• Ocean acidification and microplastics reduce growth of P. lividus larvae.
  • Alterations occurred before and after larvae start to feed exogenously.
  • The combined effect of both stressors on P. lividus morphology is non additive.
  • SET is an ideal method to study the impact of ocean acidification at a lab scale.


One of the major consequences of increasing atmospheric CO2 is a phenomenon known as ocean acidification. This alteration of water chemistry can modulate the impact on marine organisms of other stressors also present in the environment, such as microplastics (MP). The objective of this work was to determine the combined impact of microplastic pollution and ocean acidification on the early development of Paracentrotus lividus. To study these multi-stressor impacts on development P. lividus the sea urchin embryo test (SET) was used. Newly fertilised embryos of P. lividus were exposed to a control treatment (filtered natural seawater), MP (3000 particles/mL), acidified sea water (pH = 7.6), and a combination of MP and acidification (3000 particles/mL + pH = 7.6). After 48, 72, and 96 h measurements of growth and morphometric parameters were taken. Results showed that ocean acidification and MP cause alterations in growth and larval morphology both before and after the larvae start to feed exogenously. The exposure to MP under conditions of ocean acidification did not produce any additional effect on growth, but differences were observed at the morphological level related to a decrease in the width of larvae at 24 h. Overall, changes in larvae shape observed at three key points of their development could modify their buoyancy affecting their ability to obtain and ingest food. Therefore, ocean acidification and MP pollution might compromise the chances of P. lividus to survive in the environment under future scenarios of global climate change.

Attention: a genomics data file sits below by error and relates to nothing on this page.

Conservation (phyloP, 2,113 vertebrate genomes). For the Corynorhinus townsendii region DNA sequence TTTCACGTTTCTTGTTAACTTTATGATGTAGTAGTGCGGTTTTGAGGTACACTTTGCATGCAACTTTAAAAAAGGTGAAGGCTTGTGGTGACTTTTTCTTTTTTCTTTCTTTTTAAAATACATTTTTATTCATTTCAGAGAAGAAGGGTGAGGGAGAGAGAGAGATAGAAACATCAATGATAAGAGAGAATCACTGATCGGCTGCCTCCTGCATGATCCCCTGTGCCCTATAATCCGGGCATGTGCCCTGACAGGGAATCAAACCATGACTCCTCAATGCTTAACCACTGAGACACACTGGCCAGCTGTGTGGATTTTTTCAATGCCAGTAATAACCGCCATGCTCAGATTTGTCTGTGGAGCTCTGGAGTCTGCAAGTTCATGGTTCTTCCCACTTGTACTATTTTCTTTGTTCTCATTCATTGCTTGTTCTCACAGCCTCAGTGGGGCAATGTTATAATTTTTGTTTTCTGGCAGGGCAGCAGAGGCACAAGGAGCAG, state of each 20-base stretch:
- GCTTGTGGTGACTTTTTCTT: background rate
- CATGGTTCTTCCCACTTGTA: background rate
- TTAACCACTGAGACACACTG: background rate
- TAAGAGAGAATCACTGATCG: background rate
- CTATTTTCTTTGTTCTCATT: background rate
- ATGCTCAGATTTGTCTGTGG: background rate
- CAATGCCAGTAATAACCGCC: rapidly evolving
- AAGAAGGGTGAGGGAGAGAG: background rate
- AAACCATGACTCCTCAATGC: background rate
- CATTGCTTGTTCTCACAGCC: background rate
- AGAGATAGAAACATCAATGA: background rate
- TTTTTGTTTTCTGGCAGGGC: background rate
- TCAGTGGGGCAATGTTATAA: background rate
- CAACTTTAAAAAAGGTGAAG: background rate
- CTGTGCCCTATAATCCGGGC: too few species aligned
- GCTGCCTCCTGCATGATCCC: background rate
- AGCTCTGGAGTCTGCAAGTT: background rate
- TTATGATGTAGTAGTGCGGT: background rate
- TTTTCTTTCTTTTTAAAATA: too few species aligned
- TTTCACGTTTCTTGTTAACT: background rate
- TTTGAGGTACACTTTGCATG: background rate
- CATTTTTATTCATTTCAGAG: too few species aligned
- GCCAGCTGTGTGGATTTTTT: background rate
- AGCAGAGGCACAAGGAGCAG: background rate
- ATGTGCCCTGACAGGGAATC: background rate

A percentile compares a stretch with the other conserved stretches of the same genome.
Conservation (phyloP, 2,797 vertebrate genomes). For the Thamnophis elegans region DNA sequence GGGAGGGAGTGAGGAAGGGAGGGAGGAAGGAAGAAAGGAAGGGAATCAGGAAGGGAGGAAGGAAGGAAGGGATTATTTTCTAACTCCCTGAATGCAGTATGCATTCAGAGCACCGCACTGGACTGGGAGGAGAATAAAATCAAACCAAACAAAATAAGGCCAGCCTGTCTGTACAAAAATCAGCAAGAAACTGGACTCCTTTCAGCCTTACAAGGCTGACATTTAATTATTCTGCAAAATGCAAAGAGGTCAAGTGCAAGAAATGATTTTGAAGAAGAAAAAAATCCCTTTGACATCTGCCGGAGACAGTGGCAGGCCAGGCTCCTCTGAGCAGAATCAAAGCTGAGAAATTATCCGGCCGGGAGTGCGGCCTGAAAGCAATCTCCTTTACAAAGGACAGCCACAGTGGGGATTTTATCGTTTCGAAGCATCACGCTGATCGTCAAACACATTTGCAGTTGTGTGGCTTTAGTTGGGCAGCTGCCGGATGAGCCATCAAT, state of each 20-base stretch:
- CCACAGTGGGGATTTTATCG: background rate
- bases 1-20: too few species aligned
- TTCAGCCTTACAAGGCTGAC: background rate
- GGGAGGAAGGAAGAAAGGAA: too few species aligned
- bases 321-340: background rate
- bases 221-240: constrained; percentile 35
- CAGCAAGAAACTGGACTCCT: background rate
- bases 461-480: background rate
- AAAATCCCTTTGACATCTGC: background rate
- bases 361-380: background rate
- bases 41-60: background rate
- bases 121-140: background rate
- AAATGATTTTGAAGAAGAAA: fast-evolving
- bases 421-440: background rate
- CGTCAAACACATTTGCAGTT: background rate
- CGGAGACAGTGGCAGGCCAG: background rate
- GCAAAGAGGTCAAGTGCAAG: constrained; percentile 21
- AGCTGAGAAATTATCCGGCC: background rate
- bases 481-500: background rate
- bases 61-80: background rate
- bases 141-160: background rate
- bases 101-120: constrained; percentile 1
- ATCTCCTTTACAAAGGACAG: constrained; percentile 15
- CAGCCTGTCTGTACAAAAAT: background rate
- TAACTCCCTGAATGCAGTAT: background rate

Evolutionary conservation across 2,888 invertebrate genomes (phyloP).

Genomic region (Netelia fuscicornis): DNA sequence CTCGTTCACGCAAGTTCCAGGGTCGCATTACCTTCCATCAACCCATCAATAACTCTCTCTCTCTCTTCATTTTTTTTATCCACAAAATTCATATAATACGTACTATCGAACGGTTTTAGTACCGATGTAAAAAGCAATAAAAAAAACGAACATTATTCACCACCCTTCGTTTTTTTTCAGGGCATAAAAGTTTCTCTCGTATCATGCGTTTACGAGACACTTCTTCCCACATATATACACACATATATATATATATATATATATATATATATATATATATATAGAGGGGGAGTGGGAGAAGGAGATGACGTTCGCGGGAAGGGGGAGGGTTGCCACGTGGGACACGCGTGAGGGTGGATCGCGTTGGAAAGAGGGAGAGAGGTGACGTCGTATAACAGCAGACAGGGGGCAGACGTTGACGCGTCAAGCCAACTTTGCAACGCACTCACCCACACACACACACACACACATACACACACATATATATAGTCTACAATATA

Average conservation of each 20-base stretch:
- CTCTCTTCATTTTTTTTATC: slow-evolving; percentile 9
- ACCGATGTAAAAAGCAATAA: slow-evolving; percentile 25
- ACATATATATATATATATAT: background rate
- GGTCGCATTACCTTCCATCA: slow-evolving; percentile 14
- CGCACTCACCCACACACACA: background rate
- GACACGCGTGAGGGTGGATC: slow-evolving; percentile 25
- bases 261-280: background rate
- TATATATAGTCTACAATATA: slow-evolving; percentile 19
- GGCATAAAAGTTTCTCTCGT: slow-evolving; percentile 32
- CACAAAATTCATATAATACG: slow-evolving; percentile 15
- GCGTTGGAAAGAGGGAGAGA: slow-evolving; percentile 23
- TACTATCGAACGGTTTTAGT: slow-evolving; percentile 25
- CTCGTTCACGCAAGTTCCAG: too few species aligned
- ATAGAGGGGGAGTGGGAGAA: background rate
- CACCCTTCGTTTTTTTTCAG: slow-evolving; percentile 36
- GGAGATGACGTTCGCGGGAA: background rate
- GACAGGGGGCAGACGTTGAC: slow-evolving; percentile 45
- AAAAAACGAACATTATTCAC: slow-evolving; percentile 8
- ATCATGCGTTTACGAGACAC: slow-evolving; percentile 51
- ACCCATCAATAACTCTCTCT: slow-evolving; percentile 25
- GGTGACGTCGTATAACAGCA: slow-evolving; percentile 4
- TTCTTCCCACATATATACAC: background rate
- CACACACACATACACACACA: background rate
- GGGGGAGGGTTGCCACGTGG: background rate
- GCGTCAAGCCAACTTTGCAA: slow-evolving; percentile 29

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The diel and seasonal heterogeneity of carbonate chemistry and dissolved oxygen in three types of macroalgal habitats

As concerns about ocean acidification continue to grow, the importance of macroalgal communities in buffering coastal seawater biogeochemistry through their metabolisms is gaining more attention. However, studies on diel and seasonal fluctuations in seawater chemistry within these communities are still rare. Here, we characterized the spatial and temporal heterogeneity in diel and seasonal dynamics of seawater carbonate chemistry and dissolved oxygen (DO) in three types of macroalgal habitats (UAM: ulvoid algal mat dominated, TAM: turf algal mat dominated, and SC: Sargassum horneri and coralline algae dominated). Our results show that diel fluctuations in carbonate parameters and DO varied significantly among habitat types and seasons due to differences in their biological metabolisms (photosynthesis and calcification) and each site’s hydrological characteristics. Specifically, carbonate parameters were most affected by biological metabolisms at the SC site, and by environmental variables at the UAM site. Also, we demonstrate that macroalgal communities reduced ocean acidification conditions when ocean temperatures supported photosynthesis and thereby the absorption of dissolved inorganic carbon. However, once temperatures exceeded the optimum ranges for macroalgae, respiration within these communities exceeded photosynthesis and increased CO2 concentrations, thereby exacerbating ocean acidification conditions. We conclude that the seawater carbonate chemistry is strongly influenced by the metabolisms of the dominant macroalgae within these different habitat types, which may, in turn, alter their buffering capacity against ocean acidification.

Continue reading ‘The diel and seasonal heterogeneity of carbonate chemistry and dissolved oxygen in three types of macroalgal habitats’

Effects of shellfish and macro-algae IMTA in North China on the environment, inorganic carbon system, organic carbon system, and sea–air CO2 fluxes